But Seaworld director Aaron Stanger gave the M&G a copy of the lease, including a clause that gave Seaworld the right to sublet without getting Transnet’s permission.

A new forensic investigation into the purchase from Acsa and the subsequent lease by Transnet to Seaworld has led to a report that ties Stanger to the disgraced former Transnet Property chief executive Zakhele “Thabo” Lebelo.

The Mail & Guardian has seen the final draft copy of that report. It says: “On our enquiry regarding the completion of the disclosure of interest/conflict of interest by Mr Lebelo, he advised us that he used a lawyer referred by Mr Stanger to prepare and register an antenuptial contract for him and Mrs Lebelo. Mr Stanger advised Mr Lebelo that he has settled his invoice for legal fees in cash, effectively paying for Mr Lebelo.

“Mr Lebelo did not disclose this amount as required in terms of the Lease Out policy. The details of this said lawyer have not been supplied to us by Mr Lebelo, despite reminders,” said the report.

Stanger refuted allegations he paid for Lebelo’s legal fees, saying he only referred him to a lawyer. Lebelo could not be reached for comment.

The audit highlighted other mild-to-serious anomalies in processes followed in the conclusion of the lease agreement. Among these are:

  • Lebelo was involved in all aspects of the work on the lease, from negotiating it and doing the amortisation schedules to concluding the lease on his own;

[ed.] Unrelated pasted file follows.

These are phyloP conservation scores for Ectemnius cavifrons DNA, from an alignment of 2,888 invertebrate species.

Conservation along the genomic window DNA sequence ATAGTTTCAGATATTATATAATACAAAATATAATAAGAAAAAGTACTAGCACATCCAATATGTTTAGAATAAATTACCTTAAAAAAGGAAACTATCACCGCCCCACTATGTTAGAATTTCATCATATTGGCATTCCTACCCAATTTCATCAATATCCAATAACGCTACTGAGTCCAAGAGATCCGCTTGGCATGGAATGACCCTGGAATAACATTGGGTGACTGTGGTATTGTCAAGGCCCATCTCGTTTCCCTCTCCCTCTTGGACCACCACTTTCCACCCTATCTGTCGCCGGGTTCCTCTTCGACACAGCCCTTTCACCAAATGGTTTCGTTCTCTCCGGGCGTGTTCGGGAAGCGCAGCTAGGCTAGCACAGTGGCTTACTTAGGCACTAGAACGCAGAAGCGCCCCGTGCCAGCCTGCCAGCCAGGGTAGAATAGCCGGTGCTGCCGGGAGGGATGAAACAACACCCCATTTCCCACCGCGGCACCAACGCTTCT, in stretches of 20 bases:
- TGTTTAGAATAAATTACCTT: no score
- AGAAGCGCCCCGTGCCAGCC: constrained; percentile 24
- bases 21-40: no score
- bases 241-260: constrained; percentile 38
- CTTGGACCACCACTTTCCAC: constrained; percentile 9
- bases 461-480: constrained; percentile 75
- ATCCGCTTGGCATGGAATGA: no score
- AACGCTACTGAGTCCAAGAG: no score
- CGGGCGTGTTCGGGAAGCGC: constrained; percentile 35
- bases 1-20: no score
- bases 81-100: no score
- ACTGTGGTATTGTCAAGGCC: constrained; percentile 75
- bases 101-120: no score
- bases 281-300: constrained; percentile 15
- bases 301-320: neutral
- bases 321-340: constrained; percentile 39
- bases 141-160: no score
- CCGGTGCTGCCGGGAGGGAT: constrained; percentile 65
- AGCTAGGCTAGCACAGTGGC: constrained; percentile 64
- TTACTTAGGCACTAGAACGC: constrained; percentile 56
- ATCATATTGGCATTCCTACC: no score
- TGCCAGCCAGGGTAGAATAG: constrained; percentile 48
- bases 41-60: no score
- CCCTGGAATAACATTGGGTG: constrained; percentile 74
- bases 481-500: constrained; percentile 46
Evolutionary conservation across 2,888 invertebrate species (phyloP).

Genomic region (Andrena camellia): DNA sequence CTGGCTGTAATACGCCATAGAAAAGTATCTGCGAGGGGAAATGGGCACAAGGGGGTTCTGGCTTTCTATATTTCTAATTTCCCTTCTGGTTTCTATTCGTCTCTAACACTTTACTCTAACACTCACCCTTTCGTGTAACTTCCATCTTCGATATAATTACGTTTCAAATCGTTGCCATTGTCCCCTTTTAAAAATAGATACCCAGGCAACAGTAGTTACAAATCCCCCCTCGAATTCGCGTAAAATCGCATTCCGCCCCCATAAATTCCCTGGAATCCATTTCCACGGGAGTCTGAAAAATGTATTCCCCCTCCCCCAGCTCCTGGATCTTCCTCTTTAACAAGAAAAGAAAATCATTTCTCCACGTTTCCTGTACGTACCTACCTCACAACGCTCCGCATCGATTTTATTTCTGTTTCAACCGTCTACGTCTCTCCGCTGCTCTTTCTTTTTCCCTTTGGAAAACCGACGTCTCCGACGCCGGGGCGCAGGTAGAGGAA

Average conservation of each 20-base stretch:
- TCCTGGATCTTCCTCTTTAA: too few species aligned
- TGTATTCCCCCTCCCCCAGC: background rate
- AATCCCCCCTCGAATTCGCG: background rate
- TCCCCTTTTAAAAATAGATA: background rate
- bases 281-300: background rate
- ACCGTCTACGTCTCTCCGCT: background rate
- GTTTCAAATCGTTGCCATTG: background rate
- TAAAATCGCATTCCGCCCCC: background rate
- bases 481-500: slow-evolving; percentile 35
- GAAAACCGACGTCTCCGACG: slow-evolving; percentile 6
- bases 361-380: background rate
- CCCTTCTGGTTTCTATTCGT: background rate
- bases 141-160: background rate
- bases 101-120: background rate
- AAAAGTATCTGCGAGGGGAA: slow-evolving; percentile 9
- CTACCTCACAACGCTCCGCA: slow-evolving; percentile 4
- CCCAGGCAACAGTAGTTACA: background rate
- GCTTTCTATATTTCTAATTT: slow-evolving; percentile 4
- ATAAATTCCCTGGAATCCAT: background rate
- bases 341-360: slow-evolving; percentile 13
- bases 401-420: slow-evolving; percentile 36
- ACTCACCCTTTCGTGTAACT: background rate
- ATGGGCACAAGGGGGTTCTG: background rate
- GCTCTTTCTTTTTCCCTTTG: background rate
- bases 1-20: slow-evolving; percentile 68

• Lebelo allowed the deal to go through with no detailed project proposal, no feasibility study, no due diligence and no letters of commitment from anchor tenants;
  • The deal should have been approved by Transnet’s board acquisition and disposals committee, instead of former chief executive Siyabonga Gama, because of a clause that gave the option of extending the contract from 10 to 20 years;
  • The clause giving Seaworld an option to extend after the first 10 years was not originally negotiated and was inserted only at approval stage; and
  • Lebelo was found to have met Stanger at Inanda Club, where Stanger is a member, several times to discuss the lease.

The forensic investigators, from Johannesburg property law specialists Ntlangula Incorporated, noted that an attempt to establish the shareholding of Seaworld Investment Holdings and Seaworld Management Services was met with resistance from the company’s auditors, allegedly at Stanger’s instruction.

Stanger told the M&G the forensic investigation was a malicious attempt by Transnet’s legal team, after Seaworld escalated the issue between them to Transnet’s board.